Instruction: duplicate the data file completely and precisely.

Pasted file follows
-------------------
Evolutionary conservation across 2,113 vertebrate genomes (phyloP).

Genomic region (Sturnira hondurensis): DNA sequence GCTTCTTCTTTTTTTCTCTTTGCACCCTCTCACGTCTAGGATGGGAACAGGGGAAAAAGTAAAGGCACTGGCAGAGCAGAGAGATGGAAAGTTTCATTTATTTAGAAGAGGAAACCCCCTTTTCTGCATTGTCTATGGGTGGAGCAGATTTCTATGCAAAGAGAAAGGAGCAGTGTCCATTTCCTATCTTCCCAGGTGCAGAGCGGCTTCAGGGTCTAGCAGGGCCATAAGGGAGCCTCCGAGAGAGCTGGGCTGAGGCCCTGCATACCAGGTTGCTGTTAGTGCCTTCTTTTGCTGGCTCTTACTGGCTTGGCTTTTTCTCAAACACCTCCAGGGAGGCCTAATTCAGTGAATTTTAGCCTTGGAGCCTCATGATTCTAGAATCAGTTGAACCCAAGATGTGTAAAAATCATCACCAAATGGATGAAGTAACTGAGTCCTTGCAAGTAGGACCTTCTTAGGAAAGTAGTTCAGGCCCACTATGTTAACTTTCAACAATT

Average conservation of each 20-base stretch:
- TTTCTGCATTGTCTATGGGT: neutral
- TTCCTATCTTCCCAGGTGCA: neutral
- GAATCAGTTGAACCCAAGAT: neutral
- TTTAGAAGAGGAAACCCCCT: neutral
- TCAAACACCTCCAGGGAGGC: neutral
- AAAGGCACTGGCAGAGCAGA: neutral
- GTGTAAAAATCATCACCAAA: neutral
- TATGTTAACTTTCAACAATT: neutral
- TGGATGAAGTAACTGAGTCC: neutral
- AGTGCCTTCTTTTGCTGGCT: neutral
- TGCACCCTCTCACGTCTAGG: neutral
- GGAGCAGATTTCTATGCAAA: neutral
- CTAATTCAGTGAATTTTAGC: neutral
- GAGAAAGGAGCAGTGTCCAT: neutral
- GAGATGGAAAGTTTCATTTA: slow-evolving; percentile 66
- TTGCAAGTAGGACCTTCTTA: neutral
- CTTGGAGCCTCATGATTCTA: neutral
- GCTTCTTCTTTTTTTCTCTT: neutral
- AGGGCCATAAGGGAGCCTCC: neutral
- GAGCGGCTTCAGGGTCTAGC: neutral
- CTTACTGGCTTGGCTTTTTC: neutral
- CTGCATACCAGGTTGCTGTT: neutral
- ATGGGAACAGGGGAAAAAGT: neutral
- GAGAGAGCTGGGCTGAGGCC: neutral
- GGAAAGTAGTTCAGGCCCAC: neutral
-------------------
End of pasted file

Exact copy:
Evolutionary conservation across 2,113 vertebrate genomes (phyloP).

Genomic region (Sturnira hondurensis): DNA sequence GCTTCTTCTTTTTTTCTCTTTGCACCCTCTCACGTCTAGGATGGGAACAGGGGAAAAAGTAAAGGCACTGGCAGAGCAGAGAGATGGAAAGTTTCATTTATTTAGAAGAGGAAACCCCCTTTTCTGCATTGTCTATGGGTGGAGCAGATTTCTATGCAAAGAGAAAGGAGCAGTGTCCATTTCCTATCTTCCCAGGTGCAGAGCGGCTTCAGGGTCTAGCAGGGCCATAAGGGAGCCTCCGAGAGAGCTGGGCTGAGGCCCTGCATACCAGGTTGCTGTTAGTGCCTTCTTTTGCTGGCTCTTACTGGCTTGGCTTTTTCTCAAACACCTCCAGGGAGGCCTAATTCAGTGAATTTTAGCCTTGGAGCCTCATGATTCTAGAATCAGTTGAACCCAAGATGTGTAAAAATCATCACCAAATGGATGAAGTAACTGAGTCCTTGCAAGTAGGACCTTCTTAGGAAAGTAGTTCAGGCCCACTATGTTAACTTTCAACAATT

Average conservation of each 20-base stretch:
- TTTCTGCATTGTCTATGGGT: neutral
- TTCCTATCTTCCCAGGTGCA: neutral
- GAATCAGTTGAACCCAAGAT: neutral
- TTTAGAAGAGGAAACCCCCT: neutral
- TCAAACACCTCCAGGGAGGC: neutral
- AAAGGCACTGGCAGAGCAGA: neutral
- GTGTAAAAATCATCACCAAA: neutral
- TATGTTAACTTTCAACAATT: neutral
- TGGATGAAGTAACTGAGTCC: neutral
- AGTGCCTTCTTTTGCTGGCT: neutral
- TGCACCCTCTCACGTCTAGG: neutral
- GGAGCAGATTTCTATGCAAA: neutral
- CTAATTCAGTGAATTTTAGC: neutral
- GAGAAAGGAGCAGTGTCCAT: neutral
- GAGATGGAAAGTTTCATTTA: slow-evolving; percentile 66
- TTGCAAGTAGGACCTTCTTA: neutral
- CTTGGAGCCTCATGATTCTA: neutral
- GCTTCTTCTTTTTTTCTCTT: neutral
- AGGGCCATAAGGGAGCCTCC: neutral
- GAGCGGCTTCAGGGTCTAGC: neutral
- CTTACTGGCTTGGCTTTTTC: neutral
- CTGCATACCAGGTTGCTGTT: neutral
- ATGGGAACAGGGGAAAAAGT: neutral
- GAGAGAGCTGGGCTGAGGCC: neutral
- GGAAAGTAGTTCAGGCCCAC: neutral